I think I only have time for one more question, but it’s a doozie.
10) Drew from Longmont, Colorado, wonders, “What about all the products that contain combinations of supplements for brain health? They all seem very expensive. Do any of them work?”
Drew, an almost endless array of these combination products is hyped for brain health. They include a wide variety of combinations of natural medicines, including B vitamins, antioxidant vitamins, dietary supplements, herbal products, fruit juices and extracts, and minerals. According to the experts at Cochrane, all studied products “have little or no effect on cognitive function.” Cochrane adds, “We did not find evidence that any vitamin or mineral supplementation strategy for cognitively healthy adults in mid or late life has a meaningful effect on cognitive decline or dementia . . . [even after up to] 8.5 years of taking them.”[xvi]
Some of the more popular brands, in alphabetical order, include Brain Bright, Novusetin, Neuriva, Prevagen, Qualia, Pom Wonderful pomegranate juice, among many others. Consumer Reports was blunt in its review: “Our experts recommend avoiding branded ‘memory boosting’ blends.”[xvii] Marvin M. Lipman, MD, Consumer Reports’ chief medical adviser, wrote, “Don’t be misled by hype. They are not only a waste of money, but some can also be harmful.” Dr. Lipman added, “Supplements are also loosely regulated, and some may even contain undisclosed ingredients or prescription drugs. Many interact (sometimes dangerously) with medications—ginkgo biloba, for example, should never be paired with blood thinners, blood pressure meds, or SSRI antidepressants.”[xviii]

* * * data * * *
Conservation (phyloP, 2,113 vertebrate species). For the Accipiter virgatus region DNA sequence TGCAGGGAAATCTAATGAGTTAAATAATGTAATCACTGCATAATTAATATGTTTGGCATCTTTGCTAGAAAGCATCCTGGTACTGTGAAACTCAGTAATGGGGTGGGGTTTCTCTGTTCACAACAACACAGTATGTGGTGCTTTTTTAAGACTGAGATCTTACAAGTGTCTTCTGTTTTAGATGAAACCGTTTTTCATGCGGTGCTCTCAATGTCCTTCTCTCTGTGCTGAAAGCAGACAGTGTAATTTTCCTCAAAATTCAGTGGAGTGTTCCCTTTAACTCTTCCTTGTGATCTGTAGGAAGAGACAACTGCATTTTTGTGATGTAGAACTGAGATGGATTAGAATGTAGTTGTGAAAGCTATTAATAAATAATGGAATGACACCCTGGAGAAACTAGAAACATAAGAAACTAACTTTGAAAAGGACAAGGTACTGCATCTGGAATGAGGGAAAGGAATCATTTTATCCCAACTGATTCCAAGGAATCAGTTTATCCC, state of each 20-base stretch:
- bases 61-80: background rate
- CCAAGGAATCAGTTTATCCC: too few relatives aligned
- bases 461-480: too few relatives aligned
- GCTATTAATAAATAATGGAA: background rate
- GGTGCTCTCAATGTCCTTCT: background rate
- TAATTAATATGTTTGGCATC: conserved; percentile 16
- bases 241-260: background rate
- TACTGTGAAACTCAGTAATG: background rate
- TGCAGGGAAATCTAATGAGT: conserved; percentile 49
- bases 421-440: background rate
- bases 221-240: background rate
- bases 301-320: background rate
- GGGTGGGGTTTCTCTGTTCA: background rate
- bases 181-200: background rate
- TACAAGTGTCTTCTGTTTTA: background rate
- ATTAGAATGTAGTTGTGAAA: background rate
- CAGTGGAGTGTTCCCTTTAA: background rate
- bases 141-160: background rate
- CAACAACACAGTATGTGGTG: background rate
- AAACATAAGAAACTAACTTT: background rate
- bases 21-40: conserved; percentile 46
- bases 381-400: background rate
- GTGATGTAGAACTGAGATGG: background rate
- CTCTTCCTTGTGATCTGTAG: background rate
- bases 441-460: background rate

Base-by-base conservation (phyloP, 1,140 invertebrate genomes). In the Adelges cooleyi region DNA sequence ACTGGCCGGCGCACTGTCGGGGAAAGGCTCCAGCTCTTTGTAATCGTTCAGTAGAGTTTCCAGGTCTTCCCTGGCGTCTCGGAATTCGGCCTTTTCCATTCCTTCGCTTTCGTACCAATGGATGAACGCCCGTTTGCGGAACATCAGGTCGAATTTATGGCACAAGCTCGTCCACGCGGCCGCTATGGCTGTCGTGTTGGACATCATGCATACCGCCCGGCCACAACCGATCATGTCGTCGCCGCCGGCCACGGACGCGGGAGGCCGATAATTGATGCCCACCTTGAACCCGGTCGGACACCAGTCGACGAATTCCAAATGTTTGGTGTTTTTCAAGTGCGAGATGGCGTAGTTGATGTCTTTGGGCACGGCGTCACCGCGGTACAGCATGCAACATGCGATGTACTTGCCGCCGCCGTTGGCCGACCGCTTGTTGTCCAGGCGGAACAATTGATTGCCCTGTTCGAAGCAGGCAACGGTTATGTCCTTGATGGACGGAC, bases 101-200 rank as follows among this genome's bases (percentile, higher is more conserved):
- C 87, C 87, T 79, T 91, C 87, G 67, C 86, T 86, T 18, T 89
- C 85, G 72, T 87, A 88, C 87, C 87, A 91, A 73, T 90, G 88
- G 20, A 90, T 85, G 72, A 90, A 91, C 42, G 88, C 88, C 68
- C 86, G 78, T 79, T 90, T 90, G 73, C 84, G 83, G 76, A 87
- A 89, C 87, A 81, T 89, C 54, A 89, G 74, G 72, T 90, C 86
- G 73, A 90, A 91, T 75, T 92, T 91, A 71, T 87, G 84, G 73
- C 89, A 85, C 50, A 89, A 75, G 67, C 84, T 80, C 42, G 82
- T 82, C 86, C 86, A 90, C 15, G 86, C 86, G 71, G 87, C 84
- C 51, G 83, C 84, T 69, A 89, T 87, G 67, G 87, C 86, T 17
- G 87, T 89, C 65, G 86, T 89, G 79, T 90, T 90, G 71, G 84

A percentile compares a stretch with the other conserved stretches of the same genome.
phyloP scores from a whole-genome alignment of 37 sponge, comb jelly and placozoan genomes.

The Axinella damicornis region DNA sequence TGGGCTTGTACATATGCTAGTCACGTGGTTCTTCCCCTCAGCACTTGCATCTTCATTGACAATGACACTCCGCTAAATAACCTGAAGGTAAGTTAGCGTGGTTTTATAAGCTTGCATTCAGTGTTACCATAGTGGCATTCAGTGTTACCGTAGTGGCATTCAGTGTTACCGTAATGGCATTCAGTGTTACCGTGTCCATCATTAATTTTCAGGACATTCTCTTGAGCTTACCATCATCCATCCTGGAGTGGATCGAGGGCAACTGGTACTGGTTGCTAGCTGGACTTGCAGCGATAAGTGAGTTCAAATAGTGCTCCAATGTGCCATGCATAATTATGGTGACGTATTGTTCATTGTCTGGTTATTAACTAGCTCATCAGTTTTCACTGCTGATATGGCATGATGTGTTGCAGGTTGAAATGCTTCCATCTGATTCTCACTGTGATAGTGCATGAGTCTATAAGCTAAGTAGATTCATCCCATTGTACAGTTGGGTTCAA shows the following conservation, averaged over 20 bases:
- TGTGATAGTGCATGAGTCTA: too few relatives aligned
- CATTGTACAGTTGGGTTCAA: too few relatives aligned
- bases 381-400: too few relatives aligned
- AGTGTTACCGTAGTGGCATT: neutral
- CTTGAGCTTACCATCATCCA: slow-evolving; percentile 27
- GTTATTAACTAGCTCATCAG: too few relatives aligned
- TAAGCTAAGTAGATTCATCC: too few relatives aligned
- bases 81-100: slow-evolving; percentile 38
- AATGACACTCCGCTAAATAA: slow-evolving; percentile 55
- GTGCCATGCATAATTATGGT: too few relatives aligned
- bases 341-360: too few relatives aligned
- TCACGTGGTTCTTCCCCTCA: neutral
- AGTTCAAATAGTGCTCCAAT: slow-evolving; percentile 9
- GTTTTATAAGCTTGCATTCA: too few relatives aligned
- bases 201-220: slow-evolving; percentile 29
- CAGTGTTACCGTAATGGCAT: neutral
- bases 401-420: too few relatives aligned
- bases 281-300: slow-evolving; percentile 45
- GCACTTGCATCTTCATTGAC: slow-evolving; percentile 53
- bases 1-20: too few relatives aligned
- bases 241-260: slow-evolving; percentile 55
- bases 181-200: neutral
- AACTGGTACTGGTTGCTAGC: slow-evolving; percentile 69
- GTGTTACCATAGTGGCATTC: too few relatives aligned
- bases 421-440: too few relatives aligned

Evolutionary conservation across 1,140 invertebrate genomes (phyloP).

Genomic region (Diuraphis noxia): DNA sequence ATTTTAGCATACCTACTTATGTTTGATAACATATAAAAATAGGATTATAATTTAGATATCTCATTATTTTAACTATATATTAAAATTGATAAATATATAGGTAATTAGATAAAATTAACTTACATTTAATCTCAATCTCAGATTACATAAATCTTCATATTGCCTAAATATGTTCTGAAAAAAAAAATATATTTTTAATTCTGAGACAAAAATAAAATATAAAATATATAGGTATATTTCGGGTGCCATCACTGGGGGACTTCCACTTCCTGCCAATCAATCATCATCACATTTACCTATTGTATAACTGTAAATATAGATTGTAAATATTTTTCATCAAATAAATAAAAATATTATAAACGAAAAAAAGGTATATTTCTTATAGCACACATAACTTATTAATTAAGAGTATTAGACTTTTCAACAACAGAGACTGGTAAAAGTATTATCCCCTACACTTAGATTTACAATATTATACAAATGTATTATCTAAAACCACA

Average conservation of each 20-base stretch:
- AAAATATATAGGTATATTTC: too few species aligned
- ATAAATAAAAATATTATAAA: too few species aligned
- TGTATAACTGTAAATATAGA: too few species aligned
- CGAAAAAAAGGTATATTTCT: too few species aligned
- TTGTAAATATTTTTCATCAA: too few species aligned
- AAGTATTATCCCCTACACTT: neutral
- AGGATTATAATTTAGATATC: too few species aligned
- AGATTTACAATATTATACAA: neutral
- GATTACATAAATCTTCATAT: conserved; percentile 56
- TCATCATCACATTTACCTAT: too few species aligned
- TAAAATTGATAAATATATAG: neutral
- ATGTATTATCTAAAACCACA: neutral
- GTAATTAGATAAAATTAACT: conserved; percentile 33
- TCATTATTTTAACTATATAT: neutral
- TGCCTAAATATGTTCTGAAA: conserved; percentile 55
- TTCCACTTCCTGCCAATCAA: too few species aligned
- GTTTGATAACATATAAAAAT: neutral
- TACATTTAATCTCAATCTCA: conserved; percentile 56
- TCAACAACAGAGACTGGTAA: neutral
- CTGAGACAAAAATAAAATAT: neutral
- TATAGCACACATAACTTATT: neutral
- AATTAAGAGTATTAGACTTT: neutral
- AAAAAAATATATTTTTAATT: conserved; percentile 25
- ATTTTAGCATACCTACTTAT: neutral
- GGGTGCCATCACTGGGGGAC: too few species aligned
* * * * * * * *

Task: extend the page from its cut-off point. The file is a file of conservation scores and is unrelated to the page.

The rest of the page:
AARP’s GCBH bluntly warned that supplements to preserve or boost memory or cognition are not “worth the plastic they’re bottled in.”[xix] Sarah Lenz Lock, the Executive Director of GCBH was equally blunt: “Supplements for brain health appear to be a huge waste of money for the 25 percent of adults over 50 who take them.”[xx] She added, “The people taking these pills are spending between $20 and $60 a month and flushing dollars down the toilet that could be better spent on things that actually improve their brain health.”[xxi]
Again, there is one very important and significant exception in cautioning against supplements for brain health. GCBH writes, “For individuals diagnosed as being deficient in vitamin B12 or folic acid, also known as folate, supplements may be helpful for brain health. B12 deficiency, for example, has been associated with cognitive function problems, including dementia.”[xxii]